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Paul Nash
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Another version of Duxford's Bf 109 E-4/N

September 22, 2017 · in Aviation · · 14 · 2.8K

Some time back, I threatened to post an article showing the results of my 3rd attempt to model the that came down not far away from where I live today in East Dean near Eastbourne. As many of you know, the remnants of this particular a/c are currently on display in the Battle of Britain hangar at the IWM site in Duxford. I'll be renewing my acquaintance with this display 23 September 2017 when I'm attending the IWM Battle of Britain display at Duxford, hoping the weather plays ball for the flying sequences.

The basis for my model is the scale Bf 109 E-3 kit, with some etched detail from one of their etched frets and a few twiddly bits that I felt obliged to have a go at. Much of this detail is in the cockpit which I decided to leave closed, as it is in the Duxford display. I'm not particularly happy about the W/T aerial and the insulators which I must admit are quite overscale. I used some small jewellry beading that I found in my local Hobbycraft shop and suspect I might take all that off and have another go at some point. It just seems wrong, particularly in the larger scales, not to make some attempt at these other than blobs of ca or some other material.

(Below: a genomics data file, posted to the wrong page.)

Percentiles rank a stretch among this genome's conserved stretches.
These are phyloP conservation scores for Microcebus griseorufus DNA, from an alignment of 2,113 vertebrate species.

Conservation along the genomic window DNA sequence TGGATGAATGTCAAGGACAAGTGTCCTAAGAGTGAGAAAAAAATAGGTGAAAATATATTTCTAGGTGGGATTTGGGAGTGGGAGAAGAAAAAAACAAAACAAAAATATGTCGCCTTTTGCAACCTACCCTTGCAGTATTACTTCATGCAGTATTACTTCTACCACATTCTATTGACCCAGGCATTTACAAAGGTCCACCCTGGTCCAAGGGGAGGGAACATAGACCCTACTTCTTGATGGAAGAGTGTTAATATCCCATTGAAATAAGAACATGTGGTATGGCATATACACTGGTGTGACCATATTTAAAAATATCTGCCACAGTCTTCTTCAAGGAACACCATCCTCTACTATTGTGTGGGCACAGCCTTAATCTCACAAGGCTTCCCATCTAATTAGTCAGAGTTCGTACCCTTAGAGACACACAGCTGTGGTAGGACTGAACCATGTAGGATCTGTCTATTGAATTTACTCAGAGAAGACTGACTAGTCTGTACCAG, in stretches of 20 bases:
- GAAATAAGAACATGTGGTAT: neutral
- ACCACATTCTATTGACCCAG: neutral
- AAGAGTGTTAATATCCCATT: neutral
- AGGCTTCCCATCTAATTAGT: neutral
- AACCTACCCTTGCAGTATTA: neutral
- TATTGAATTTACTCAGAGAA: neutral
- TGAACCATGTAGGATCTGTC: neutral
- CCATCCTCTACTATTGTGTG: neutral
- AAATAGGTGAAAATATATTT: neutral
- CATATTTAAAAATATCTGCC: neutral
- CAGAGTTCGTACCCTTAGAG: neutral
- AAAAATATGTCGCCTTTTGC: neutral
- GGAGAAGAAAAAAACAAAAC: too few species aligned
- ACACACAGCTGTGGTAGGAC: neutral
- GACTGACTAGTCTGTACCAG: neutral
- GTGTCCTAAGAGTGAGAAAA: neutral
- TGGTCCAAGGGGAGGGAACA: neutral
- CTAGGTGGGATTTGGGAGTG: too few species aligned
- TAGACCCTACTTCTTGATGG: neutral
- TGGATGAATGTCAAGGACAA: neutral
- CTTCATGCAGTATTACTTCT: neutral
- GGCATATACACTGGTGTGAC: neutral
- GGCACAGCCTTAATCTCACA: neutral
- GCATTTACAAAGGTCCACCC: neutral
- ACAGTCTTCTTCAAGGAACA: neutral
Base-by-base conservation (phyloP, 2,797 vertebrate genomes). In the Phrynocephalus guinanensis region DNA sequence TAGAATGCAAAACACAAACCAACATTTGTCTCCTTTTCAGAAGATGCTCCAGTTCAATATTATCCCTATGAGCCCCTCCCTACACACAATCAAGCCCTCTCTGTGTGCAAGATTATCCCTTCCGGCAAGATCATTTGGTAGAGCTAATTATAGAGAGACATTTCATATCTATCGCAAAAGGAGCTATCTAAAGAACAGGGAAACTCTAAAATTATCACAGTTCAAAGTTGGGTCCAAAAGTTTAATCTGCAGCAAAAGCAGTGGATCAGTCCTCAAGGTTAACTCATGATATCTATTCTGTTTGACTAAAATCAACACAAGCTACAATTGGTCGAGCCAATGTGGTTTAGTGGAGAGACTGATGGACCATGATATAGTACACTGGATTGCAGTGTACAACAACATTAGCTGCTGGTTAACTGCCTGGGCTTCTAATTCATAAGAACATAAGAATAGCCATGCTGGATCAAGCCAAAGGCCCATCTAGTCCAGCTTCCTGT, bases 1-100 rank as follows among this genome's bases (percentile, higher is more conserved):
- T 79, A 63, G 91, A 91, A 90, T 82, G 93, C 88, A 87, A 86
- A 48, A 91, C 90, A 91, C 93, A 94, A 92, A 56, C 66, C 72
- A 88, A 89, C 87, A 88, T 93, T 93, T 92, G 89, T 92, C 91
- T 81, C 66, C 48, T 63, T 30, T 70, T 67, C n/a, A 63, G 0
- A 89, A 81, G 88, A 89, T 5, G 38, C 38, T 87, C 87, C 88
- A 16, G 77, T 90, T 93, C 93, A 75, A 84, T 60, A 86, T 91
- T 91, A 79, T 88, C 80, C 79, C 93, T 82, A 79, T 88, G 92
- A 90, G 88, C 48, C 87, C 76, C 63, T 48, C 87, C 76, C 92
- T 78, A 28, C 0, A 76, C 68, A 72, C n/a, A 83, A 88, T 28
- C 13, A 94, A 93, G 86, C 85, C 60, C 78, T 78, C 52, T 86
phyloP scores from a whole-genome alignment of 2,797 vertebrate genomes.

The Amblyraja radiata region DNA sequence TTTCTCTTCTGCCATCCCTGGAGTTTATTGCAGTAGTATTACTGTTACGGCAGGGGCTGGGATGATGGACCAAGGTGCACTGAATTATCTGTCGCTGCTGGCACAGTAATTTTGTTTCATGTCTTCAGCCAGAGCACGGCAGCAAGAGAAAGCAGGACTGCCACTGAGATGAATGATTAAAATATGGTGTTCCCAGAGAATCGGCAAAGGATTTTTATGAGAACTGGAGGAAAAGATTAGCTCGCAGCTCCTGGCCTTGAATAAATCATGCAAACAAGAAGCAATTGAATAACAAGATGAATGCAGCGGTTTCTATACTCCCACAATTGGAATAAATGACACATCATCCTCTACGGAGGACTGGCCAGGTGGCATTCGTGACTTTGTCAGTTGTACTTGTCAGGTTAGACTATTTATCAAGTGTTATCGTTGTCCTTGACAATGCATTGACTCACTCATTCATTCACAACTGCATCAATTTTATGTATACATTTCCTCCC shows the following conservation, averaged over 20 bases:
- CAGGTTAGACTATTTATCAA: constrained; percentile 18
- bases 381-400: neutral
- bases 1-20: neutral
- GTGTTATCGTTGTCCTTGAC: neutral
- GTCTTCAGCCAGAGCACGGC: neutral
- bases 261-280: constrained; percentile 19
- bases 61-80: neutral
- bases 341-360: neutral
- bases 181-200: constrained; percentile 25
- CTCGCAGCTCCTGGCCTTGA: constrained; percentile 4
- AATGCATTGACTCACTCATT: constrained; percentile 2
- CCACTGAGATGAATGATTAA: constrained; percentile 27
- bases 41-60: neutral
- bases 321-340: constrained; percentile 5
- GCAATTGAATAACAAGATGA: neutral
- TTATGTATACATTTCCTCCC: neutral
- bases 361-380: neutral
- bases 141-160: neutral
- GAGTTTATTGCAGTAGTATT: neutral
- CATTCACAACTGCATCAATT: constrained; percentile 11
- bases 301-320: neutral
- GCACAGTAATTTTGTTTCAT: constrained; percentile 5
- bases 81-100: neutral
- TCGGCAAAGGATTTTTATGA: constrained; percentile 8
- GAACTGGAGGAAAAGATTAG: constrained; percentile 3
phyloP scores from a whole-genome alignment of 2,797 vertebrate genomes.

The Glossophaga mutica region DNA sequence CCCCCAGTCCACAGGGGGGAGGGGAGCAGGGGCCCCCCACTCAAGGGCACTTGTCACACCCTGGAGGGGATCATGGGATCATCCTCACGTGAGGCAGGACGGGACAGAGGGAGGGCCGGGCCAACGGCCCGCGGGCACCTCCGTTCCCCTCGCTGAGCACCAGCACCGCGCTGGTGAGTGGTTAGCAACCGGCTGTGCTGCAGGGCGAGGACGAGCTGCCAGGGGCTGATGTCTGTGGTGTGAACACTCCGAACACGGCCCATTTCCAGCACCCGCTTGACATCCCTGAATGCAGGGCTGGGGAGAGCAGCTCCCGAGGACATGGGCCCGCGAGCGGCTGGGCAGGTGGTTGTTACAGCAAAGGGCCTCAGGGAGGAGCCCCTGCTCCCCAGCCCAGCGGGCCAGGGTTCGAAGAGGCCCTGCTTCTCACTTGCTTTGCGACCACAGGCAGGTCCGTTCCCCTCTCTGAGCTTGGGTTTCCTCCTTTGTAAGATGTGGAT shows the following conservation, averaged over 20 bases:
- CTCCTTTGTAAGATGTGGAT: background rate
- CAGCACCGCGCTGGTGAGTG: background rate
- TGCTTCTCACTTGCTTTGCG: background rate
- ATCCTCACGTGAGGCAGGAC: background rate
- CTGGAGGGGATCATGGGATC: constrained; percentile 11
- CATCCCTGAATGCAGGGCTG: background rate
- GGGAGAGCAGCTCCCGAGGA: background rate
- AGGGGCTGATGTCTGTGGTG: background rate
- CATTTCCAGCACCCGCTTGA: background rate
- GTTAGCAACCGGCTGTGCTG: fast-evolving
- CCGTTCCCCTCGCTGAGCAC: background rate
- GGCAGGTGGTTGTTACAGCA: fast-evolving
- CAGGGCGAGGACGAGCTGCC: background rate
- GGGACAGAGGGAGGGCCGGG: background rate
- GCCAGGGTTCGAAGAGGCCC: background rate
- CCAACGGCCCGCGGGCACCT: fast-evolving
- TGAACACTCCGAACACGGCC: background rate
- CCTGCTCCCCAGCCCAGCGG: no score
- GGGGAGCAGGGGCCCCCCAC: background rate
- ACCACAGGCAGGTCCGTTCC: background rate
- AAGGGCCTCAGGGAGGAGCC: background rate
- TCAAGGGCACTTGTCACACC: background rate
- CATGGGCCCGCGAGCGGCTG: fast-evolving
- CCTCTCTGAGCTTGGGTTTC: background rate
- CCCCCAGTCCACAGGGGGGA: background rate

Points of interest/disagreement for those that are interested in the finer (?) points on this subject include my possibly controversial decision to spray the a/c upper surfaces with my version of a faded RLM 02/71 scheme rather than the greys that the Duxford a/c is coloured with. I understand that these may have been opted for based on colour samples of the paint on the a/c prior to its final renovation but couldn't see the logic that early in the autumn of 1940. I prefer to believe that after the death of the previous pilot, Karl Ebbighausen, the commander of II / JG 26, this a/c would have continued to be used by various other pilots, with the Gruppenkommandeur's markings painted over but leaving his victory markings on the fin as it is shown in Duxford. It's my opinion so could just as easily be wrong.

The eagle-eyed among you will note that the yellow fuel triangle under the fuel filler access cover shows "C3" rather than "100" as it is on the renovated a/c. This decision was taken after close examination of the b&w picture of the a/c being taken off some transporter some time in 1941/42 when the a/c was on its Bundles for Britain tour of N America.

The final pic above shows the location of the a/c's crash in 1940 not far from my house. It's shown as No 13 on this map, the other numbers representing the locations of the various British and German casualties during the Battle of Britain in the summer of 1940. The background to this and all the other local casualties can be found in my 2008 book "Beachy Head! Angels 20" for those who may be interested. Anyone interested can find it on Amazon, possibly other second hand sources, but failing those, I'd be happy to supply new copies at a discounted price for iModeler contributors.